Article XI, Section 3 of the Florida State Constitution guarantees the right of Floridians to propose constitutional amendments through a ballot initiative. Time and again, Florida voters of all political persuasions have used this process to improve their lives. From ensuring there is water and land conservation funding, to raising the minimum wage and restoring returning citizens’ voting rights, when the legislature refuses to act, the people will.
The citizens’ initiative process is core to our identity for Florida Conservation Voters and our members. As the economy rebounded from the shock of the Great Recession in the early 2010s, the state legislature failed to restore funding to our state’s most important conservation programs. This budget decision, supported by Governor Rick Scott, left millions of acres of critical conservation land unprotected and Everglades restoration severely underfunded.
The origin of our organization began in 2012 with the early beginnings of what would become the Water and Land Conservation Amendment – aka Amendment 1. With support from local, state, and national environmental nonprofits, our community decided that if the legislature wasn’t going to save our remaining natural areas, the people would by dedicating the necessary funding through a citizen initiative to amend the state constitution. Amendment 1 was designed to set aside a portion of taxes collected through real estate transactions for precisely this purpose. As Florida continues to grow and develop (as evidenced by real estate transactions over the last decade), most residents recognize and support the idea that the state should invest in protecting our most important lands and waters.
After an intense campaign, we were delighted to join in celebration with our friends, colleagues, allies, and more than 4.2 million people (nearly 75%) who voted in favor of Amendment 1 in November of 2014. We were pleased (but not surprised!) to see that this idea was wildly popular with Florida residents. Hundreds of volunteers and partner organizations joined our campaign to help collect more than a quarter million petitions to get the amendment on the ballot.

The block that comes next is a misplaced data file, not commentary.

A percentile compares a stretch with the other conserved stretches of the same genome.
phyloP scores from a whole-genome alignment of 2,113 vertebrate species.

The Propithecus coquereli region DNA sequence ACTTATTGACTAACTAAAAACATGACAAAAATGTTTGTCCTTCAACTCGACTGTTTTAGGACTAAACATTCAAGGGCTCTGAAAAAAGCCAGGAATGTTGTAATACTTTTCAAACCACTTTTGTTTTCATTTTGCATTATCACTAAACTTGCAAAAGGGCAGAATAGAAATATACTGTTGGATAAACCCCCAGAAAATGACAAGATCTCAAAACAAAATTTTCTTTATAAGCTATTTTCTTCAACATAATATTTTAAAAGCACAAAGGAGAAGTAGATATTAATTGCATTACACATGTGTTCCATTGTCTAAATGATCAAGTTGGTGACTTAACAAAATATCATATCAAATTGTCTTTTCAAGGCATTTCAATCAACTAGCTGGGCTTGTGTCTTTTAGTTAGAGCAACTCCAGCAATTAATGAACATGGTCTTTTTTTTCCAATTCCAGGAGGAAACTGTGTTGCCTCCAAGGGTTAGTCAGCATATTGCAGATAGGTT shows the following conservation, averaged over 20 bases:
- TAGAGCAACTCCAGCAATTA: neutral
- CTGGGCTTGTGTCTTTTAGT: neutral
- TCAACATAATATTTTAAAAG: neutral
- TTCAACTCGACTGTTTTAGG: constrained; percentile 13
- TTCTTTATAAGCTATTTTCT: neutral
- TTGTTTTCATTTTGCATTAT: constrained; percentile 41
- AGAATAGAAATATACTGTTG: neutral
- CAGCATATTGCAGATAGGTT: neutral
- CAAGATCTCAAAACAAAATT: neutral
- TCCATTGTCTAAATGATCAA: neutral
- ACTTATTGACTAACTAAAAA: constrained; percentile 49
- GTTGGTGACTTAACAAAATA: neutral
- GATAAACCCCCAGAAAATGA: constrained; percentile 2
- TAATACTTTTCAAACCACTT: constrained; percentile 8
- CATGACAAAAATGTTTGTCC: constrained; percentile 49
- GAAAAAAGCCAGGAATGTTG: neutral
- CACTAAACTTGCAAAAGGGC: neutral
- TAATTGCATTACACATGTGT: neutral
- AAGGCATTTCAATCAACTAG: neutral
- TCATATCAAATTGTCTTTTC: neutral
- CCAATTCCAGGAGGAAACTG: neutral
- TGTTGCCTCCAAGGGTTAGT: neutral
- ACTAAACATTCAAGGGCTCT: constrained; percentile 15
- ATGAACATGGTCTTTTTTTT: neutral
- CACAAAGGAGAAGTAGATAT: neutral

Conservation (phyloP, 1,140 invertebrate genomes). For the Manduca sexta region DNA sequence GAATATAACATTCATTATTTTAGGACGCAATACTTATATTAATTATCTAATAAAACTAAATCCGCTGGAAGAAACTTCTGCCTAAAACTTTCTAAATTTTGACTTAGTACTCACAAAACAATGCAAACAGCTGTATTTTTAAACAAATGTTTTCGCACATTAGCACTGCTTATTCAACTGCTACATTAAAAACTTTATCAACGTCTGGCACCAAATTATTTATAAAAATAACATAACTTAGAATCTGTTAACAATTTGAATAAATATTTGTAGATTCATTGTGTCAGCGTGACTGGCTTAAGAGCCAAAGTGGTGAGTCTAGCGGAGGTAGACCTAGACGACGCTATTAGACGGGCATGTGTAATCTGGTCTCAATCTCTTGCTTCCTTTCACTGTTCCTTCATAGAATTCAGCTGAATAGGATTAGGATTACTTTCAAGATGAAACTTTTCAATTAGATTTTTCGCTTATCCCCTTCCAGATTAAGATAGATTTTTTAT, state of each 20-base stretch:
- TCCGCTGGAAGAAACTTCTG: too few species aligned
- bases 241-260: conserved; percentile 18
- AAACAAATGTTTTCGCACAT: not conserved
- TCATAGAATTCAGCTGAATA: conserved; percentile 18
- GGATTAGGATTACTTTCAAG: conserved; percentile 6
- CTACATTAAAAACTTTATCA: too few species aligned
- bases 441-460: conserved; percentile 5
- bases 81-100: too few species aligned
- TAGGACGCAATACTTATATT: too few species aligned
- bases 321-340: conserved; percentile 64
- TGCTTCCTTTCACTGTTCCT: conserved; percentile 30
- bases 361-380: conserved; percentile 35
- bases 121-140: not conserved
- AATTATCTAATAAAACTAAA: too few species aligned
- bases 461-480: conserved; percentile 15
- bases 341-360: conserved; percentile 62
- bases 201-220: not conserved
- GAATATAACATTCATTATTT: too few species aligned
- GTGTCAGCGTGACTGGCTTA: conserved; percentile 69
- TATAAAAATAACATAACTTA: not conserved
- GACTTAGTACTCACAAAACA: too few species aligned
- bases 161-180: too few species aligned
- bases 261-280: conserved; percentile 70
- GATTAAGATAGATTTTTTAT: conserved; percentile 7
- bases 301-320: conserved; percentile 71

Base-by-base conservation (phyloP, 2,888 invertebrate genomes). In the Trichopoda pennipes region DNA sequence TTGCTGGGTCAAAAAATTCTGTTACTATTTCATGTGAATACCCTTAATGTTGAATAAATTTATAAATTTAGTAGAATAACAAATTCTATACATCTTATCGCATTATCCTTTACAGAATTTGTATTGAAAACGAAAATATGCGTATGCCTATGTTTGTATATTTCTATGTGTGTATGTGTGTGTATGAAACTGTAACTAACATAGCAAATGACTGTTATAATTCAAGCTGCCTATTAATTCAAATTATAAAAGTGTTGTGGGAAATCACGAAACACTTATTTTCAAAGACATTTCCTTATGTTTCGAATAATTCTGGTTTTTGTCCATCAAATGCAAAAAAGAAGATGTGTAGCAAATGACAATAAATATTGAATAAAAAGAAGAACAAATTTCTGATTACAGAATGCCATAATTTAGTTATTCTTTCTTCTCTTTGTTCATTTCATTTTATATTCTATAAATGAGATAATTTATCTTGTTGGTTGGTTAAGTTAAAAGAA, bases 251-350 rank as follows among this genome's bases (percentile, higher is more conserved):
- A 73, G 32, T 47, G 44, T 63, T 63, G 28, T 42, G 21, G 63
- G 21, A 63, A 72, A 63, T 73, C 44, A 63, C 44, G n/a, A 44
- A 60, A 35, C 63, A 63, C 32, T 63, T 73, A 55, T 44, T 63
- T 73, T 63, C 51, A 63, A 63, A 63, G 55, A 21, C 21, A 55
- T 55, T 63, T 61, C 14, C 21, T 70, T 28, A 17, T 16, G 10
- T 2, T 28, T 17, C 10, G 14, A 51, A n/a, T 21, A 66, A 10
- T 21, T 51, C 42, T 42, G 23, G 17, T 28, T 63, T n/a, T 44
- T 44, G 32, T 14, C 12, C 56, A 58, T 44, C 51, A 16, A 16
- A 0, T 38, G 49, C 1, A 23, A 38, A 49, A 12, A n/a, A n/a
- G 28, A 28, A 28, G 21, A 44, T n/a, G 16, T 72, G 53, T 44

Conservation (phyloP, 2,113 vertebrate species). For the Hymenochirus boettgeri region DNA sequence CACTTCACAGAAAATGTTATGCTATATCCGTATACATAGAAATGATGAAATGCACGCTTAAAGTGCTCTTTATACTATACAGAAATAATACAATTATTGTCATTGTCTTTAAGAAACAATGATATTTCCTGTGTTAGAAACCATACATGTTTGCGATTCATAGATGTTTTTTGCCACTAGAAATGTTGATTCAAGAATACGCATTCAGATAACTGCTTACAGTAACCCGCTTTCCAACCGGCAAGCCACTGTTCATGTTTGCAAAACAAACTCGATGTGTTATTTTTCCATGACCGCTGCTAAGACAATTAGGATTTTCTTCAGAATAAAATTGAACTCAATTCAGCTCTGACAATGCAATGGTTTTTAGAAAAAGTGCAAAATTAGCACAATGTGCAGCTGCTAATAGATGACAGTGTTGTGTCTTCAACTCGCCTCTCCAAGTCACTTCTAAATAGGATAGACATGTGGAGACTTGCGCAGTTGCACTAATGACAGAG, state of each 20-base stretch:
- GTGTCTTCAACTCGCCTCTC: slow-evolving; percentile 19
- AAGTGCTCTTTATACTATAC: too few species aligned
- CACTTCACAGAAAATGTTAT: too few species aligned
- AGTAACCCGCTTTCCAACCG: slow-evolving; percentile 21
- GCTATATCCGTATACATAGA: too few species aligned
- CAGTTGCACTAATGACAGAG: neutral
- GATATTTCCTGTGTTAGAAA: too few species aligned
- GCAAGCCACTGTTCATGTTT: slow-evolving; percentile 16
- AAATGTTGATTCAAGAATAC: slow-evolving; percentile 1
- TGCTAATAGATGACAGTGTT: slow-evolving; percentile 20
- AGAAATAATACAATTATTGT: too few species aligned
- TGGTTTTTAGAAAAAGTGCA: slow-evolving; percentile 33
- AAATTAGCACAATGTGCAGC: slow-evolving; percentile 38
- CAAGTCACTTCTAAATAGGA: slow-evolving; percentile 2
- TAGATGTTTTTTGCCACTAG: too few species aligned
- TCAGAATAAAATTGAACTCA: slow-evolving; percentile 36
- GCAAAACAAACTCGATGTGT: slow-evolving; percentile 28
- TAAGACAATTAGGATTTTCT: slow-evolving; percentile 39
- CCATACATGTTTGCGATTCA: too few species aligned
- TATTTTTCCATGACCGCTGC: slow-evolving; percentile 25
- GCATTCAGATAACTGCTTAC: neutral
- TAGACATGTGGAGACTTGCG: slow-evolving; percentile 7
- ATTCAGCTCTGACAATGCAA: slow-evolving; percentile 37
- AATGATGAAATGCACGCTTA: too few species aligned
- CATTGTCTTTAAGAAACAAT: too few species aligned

In Florida, all political power is inherent in the people. Amendment 1 was a response to a state legislature that was failing its core duty to protect our water and land resources. And we reserve that right as a necessary check on our state government. Many of the amendments that make it to the ballot box are not new ideas; they almost all started as bills in the legislature that didn’t pass or couldn’t get a single committee hearing.
Unfortunately, state legislators (and Governors) don’t like it when the people tell them what to do. That’s why lawmakers have sponsored dozens of bills over the past couple of decades to limit or restrict the citizens’ initiative process. Since this is a right guaranteed in the state constitution, lawmakers use statutory authority to bog down the process in bureaucracy, rules, and regulations. The ironic thing is that these laws only make the process more expensive, which further restricts citizens’ initiatives to the hands of billionaires and pushes them way out of reach to working Floridians.
Any interference by the state legislature into a right of citizens is unwelcome, especially when the framers of our state constitution designed this right as a check on the legislature itself. In recent years, we’ve seen lawmakers sponsor bills that would work to change the approval threshold on amendments to 66%. This year there is a proposal that, if enacted, would limit the scope of citizens’ initiatives to “procedural” issues and the “structure of the Government.”
The people have every right to know who supports and opposes each campaign. If reform is needed, we recommend starting with our campaign finance laws that currently allow special interests and mega-corporations to hide their campaign contributions through a maze of nonprofits and political committees.
FCV will always stand with the people in support of our citizens’ initiative process.